Welcome to our Kentucky Lake Fishing Home Page

Kentucky Lake is one of the world’s largest man-made lakes.  The lake covers 2,380 miles of shoreline and 160,000 acres of water.  Kentucky Lake is a very popular vacation destination.  Whether you’re coming here for a fishing getaway or a family vacation, there is something to do for everyone.


Primary Species of Fish


Crappie & Largemouth Bass

Kentucky Lake is one of the better lakes for largemouth bass and crappie fishing.  You can find both species of fish here in big numbers and big trophy fish are here too.  Crappie up to and above 15 inches long are caught here and largemouth bass up to and above 7 pounds are in these waters.


Secondary Species of Fish


Smallmouth Bass, White Bass, Yellow Bass, Striped Bass, Catfish, Sauger, Yellow Bass & Perch

There are so many fish in Kentucky Lake.  You can target a variety of fish here.  Just because largemouth bass and crappie are the primary species of fish for most anglers, that doesn’t mean that you can’t go out and catch good numbers of smallmouth bass, white bass, catfish and bluegill.  Perch and striped bass are here in limited numbers.


Good Multi-Species Fishery


Kentucky Lake gives anglers a good chance to target and catch a lot of fish with lots of variety.  Depending on your lure or bait choices, you can catch largemouth bass, white bass, yellow bass, smallmouth bass and crappie without even changing lures.  If you’re looking for action, you can definitely catch good numbers of fish here.


Current Plays a Major Factor Here


Current plays a role in how well the fish feed here.  While the current may not play as big of a role in the bite back in many of the creeks, when you are out on the main lake, it can be the different in finding a school of active fish or nothing but scattered and uninterested fish.  When the current is running, this will help move baitfish into certain areas and game fish can school up and ambush lots of bait.

Check out the Tennessee Valley Authority for Kentucky Lake flow conditions on its website.


Fish the Creeks


Kentucky Lake has lots of creek arms that provide some excellent fishing for largemouth bass, crappie and other species will be there too.  The spring and the fall are the best times to be fishing the creek arms.  In the spring, warm water brings fish in the creeks to spawn and in the fall, lots of game fish will follow baitfish back into the creeks as water temperatures drop.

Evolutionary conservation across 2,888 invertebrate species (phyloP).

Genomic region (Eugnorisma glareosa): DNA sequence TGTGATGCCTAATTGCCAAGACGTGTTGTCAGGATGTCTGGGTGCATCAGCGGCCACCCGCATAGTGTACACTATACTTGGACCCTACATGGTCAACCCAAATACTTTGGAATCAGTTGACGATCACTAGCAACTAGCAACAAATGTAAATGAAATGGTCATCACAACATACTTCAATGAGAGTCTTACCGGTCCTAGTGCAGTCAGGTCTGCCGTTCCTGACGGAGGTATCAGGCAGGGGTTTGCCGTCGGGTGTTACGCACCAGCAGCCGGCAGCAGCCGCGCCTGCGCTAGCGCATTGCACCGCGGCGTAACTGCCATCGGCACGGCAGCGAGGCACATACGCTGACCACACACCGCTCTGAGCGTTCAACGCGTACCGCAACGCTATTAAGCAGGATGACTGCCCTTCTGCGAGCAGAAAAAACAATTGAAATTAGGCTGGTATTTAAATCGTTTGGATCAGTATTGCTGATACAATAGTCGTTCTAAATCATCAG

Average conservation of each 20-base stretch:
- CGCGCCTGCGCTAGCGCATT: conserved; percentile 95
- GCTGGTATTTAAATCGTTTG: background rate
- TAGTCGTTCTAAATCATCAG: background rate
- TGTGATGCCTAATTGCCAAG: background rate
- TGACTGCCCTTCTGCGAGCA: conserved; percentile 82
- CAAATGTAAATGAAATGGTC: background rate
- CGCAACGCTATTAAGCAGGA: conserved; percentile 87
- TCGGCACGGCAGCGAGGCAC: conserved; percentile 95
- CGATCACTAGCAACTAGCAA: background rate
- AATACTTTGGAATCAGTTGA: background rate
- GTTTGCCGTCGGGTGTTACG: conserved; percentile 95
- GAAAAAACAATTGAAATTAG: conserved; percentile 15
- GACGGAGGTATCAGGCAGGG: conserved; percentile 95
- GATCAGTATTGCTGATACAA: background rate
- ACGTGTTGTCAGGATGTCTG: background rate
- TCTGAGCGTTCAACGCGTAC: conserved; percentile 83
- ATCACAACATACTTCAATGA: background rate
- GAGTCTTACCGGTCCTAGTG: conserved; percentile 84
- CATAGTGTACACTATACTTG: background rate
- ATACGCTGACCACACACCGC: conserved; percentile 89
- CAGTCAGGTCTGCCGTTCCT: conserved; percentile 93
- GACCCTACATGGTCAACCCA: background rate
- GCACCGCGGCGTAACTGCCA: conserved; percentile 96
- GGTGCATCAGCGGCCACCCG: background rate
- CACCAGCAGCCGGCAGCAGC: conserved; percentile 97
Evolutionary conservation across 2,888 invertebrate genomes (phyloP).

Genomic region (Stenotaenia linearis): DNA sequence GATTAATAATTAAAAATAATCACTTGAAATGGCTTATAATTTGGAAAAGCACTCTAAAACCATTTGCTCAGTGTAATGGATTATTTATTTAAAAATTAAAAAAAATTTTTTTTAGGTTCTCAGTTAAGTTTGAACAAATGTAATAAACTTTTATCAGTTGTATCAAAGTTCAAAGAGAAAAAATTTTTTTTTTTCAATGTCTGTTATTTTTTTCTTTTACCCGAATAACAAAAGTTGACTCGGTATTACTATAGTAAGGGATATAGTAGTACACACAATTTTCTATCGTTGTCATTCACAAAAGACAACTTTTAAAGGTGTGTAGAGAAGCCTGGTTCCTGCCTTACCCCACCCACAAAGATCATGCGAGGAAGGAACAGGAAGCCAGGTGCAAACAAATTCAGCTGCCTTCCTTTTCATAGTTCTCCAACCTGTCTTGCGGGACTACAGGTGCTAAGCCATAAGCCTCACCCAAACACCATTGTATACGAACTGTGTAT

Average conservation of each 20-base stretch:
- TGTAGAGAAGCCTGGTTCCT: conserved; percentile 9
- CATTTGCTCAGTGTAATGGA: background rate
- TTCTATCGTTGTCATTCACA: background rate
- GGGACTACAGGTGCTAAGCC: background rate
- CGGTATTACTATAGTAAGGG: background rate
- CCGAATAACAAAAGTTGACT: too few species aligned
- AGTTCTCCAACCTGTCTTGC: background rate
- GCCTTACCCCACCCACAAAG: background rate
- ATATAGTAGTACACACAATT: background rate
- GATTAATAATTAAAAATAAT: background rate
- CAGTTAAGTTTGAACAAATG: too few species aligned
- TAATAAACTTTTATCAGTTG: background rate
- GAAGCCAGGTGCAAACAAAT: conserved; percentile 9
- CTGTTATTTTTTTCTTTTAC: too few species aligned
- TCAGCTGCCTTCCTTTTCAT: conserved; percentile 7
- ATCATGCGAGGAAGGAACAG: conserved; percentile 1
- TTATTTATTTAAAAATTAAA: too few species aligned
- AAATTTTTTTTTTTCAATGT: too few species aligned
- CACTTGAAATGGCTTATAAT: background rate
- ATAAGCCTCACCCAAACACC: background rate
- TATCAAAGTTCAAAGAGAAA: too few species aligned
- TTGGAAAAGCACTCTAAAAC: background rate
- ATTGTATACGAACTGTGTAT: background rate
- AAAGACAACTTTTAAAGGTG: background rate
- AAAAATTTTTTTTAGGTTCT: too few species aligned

Fish the Dam


The dam is usually where anglers go to target catfish, but depending on the time of year, you may also run into some excellent fishing for white bass and striped bass.  Anglers also target sauger below the dam during the cooler months.


Fish the Main Lake


In the summer, large numbers of fish will move out from the creek arms and head out onto the main lake.  Kentucky Lake is famous for its mid-summer ledge fishing where anglers fish steep drop-offs out on the main lake for big largemouth bass.  Smallmouth bass, crappie and other fish can be found out here also.  In the spring and the fall, the main lake points can be great places to target fish as well.


Fish the Points


Main lake points and secondary points are great spots to find a variety of fish.  The secondary points that are back in the creek arms can be very productive in the spring and fall, however, most of the better fish will be found out on the main lake during the heat of the summer.  The main lake points are also good in the spring and the fall and at times, you can find some good summer fishing off the deeper main lake points.


Fish the Rocks


The east side of Kentucky Lake has a lot more rocks than the west side.  You can catch plenty of largemouth bass around the rocks, however, most of the smallmouth bass anglers will head over to the eastern shoreline since more smallies will usually be found around the rocks.


Fish the Shorelines


Depending on the water levels in the spring, the fishing can be amazing along the shorelines around all the cover.  You will find docks, brush piles, some laydowns and lots of bushes.  When the bass move into the creeks to spawn, some of the most exciting fishing can be found along the shorelines.  While you can still work the shorelines and catch some bass in the summer, you’re most likely going to have more success by structure fishing out on the main lake.  Spring is by far the best time to pound the shorelines here in the creeks, but the fall provides some good shallow fishing too.  There are also some deep water shorelines out on the main lake that offer some good bass fishing through the summer.


Fish the Wood


Since Kentucky Lake doesn’t have a lot of vegetation in it, most anglers target a variety of fish around wood.  Largemouth bass, smallmouth bass, crappie, bluegill and catfish all love hanging around wood and there is plenty of wood in the lake.  There are tons of brush piles in Kentucky Lake as well as downed trees and bushes to fish.